Frances Colpitt: There is a connection in your work between fragmentation and accumulation. The body is fragmented in photographs of body parts, ears and feet for example, or in using only the head of birds. You are also a collector, accumulating many objects. Could you talk about how those two ideas are related?
Annette Messager: You’ve answered the question!… I make fragmentations of the body in order to collect them and to put them together.
FC: So are you building a body in a metaphorical way?
AM: Yes, with man and woman together. It’s not a man, it’s not a woman. It’s human, and it’s all people. I take pictures of part of the nose of somebody, part of the leg of another person, and parts of other people, and then it becomes one person.
FC: The little birds in their costumes result also from a process of not just accumulation, but of building a creature. Is that right?
AM: Yes, maybe I am Frankenstein! Yes, that was a woman, Mary Shelley, who wrote the story. She created a man in her story, and he created somebody else. He created from the parts of other people. In my work, the parts of bodies are my milagros. I have the photos–my milagros–in my laboratory where I take a part of one body and then a part from another, and they all belong to me. The animals too. I put masks on them to disguise them. I never take a picture of a face because a face is somebody, an arm is not recognizable as somebody. When you take a photograph of someone’s face, it identifies it as somebody, but if you take just a fragment, it’s everybody. It’s not one person. A lot of people think my work is about sex, or people say I am just looking at just one part of the body, because the genitalia are included. That is silly because there are eyes, there are noses, and ears, too. The sexual parts of the body that I photograph are just one thing. But, we have sex, too!
FC: The titles of your works are often possessive, Mes Trophes, Mes Effigies. Do you consider them autobiographical?
AM: They are a collection of possessions. If you collect something, you begin to understand it, how it fits in your collection. I collect the work to know how things exist.
FC: The idea occurs to me that if you are constructing these little animals by completing their bodies with costumes then, like Frankenstein, you are also asserting a kind of power and performing magic.
AM: Yes, that’s art. It is to possess in order to understand the world.
FC: Are the potions, the little bottles that you purchased in the botanicas here in San Antonio, part of the magic?
AM: Yes, they are for the body, for good luck, for good health, and for love.
FC: Are you supposed to drink them?
AM: No, it’s not a drink, it is a perfume.
FC: Does it smell good?
AM: I have many of them and you have to open them to put the little strings in them. After working with them, I have the perfume all over me. All together they smell awful!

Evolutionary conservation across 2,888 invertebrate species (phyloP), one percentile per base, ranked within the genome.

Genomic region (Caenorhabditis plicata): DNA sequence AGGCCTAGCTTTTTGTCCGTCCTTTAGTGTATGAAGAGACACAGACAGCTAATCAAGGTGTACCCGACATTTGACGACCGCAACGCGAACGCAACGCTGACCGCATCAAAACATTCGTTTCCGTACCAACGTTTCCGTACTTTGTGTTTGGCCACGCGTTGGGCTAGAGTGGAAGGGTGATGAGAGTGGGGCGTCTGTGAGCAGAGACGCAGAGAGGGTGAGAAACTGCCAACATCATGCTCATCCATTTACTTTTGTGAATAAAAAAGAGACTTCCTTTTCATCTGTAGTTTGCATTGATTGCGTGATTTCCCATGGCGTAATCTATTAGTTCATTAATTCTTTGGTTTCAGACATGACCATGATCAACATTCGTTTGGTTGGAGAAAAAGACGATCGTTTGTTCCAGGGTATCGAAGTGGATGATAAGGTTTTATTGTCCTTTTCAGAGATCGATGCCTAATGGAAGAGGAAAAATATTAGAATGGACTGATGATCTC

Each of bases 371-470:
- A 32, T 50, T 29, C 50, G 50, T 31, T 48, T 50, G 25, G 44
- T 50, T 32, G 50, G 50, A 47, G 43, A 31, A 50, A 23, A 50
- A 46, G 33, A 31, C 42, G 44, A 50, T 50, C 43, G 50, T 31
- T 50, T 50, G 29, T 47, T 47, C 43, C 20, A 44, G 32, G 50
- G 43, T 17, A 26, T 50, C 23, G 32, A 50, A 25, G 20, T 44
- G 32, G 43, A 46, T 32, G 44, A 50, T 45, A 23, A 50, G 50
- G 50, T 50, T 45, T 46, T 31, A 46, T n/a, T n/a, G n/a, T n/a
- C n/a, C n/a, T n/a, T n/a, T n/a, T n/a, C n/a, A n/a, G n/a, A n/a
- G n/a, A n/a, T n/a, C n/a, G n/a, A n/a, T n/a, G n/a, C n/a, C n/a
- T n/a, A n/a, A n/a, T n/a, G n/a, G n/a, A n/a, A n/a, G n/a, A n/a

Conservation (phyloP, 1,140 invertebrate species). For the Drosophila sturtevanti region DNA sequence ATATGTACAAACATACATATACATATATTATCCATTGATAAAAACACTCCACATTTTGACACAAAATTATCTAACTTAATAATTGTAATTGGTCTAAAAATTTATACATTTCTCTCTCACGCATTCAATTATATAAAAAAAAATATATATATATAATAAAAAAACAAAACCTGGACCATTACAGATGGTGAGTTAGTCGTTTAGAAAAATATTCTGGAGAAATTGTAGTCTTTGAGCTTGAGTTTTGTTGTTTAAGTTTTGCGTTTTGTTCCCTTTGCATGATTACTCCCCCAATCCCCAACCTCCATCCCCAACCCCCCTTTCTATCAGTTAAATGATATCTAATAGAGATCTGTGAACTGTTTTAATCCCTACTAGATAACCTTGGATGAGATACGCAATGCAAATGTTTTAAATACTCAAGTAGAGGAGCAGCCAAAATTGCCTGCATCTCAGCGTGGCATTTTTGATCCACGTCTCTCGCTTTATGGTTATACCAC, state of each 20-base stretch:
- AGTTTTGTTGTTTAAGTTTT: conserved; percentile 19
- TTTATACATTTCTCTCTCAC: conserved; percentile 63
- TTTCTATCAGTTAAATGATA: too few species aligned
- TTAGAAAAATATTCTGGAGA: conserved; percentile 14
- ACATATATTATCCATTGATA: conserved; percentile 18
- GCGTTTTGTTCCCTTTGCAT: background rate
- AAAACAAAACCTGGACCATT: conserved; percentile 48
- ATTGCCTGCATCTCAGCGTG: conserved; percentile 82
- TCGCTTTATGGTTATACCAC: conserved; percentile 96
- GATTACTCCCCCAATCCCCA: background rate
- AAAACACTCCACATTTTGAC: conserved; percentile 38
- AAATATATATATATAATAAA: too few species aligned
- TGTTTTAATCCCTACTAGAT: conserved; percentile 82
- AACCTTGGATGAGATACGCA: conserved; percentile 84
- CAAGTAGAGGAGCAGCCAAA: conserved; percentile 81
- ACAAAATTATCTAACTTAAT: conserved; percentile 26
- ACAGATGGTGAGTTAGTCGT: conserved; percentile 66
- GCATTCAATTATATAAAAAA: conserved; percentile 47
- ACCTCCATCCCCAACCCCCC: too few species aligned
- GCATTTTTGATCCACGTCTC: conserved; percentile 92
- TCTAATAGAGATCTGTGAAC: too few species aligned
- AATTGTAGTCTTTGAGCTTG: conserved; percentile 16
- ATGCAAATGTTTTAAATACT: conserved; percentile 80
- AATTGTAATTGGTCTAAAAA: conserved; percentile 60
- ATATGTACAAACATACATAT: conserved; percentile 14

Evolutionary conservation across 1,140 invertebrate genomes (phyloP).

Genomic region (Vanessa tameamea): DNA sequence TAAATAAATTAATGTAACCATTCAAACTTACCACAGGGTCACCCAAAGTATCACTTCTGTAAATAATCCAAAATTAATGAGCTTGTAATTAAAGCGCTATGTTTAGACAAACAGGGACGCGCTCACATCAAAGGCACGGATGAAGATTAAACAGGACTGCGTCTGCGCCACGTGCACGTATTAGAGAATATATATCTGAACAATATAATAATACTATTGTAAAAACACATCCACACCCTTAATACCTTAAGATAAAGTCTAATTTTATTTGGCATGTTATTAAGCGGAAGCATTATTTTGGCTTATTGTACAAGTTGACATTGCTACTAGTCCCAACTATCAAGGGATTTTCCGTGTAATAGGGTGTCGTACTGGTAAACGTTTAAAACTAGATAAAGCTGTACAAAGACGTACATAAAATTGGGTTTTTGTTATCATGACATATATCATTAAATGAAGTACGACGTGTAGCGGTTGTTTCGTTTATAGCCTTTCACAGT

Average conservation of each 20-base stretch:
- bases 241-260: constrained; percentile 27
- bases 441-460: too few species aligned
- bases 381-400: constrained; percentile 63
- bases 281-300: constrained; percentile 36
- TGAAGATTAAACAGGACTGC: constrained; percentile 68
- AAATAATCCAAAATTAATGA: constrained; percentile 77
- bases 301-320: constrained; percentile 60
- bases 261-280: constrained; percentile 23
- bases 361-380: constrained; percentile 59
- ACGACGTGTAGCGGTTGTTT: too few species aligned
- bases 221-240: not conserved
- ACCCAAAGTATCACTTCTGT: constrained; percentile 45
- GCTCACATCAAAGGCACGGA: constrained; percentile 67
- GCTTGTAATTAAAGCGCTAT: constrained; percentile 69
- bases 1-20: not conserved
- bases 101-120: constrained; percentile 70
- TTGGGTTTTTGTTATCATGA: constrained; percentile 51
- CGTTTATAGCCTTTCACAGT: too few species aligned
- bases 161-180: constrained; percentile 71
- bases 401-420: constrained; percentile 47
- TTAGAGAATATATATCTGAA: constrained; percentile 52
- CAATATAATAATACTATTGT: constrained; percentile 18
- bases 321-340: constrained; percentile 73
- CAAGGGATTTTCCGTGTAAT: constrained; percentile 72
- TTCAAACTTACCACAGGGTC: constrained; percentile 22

FC: Are they all positive, all for good things?
AM: I hope so.
FC: It’s not black magic?
AM: Yes, that too…. It’s very beautiful, it’s very simple and very naive to think that if you have a bottle the world will change and you will be happy. It’s like going to church to pray and to cry. However, the images are themselves very beautiful, and touch me deeply.
FC: You don’t think it will work? You don’t believe in magic?
AM: I want to believe in something but it is difficult to think it would work. But we need to have things like that. In Mexican churches, there are a lot of milagros, which always represent parts of the body, and are suspended in the way that I hang the objects in my shows.
FC: Before I talked to you today, I was thinking that the fragmentation in your work was simply a cultural response to the fragmentation of contemporary society, but it’s not that. Mine’s a more pessimistic interpretation.
AM: Yes, I love the books of Roland Barthes, especially Fragments d’un Discours Amoreux [Fragments: A Lover’s Discourse]. It is a very beautiful book. It was very important for me. He says you can speak about the body you love only in parts. When you see somebody you love, you say “I like your mouth, I like your eyes.” You see and can speak of only parts of the body, rather than the whole.
FC: Is your work also about death and mortality?
AM: It includes something about death, and about love, because the photos always have something to do with death. The photograph is like taxidermy. It is like the animals I use. They are posed in order to appear to be alive, but they are dead. Their time has passed. The photos have to do with time and loss, and conclusion. The photographs are very black, black and white. In the photos, it is as if somebody is dead.
And also, I like to use these materials not only for what they mean, but for the visual sense, for beauty. I have the small bottles with their different colors, the photos, the nets, the birds. For me the visual is very important. It is all going together and coming together, like the communion of the animals, what it means and what it looks like. The title of my show here is Protection, Protection, Protection… The nets, the milagros, and the bottles of perfumes protect us. The nets also enclose and conceal the things inside. You cannot touch what is protected by the nets, but you can see through them. With this show, the spectator is like a voyeur. Each viewer develops his or her own interpretation of my proposals. A flea which is born in the morning is a grandmother in the evening.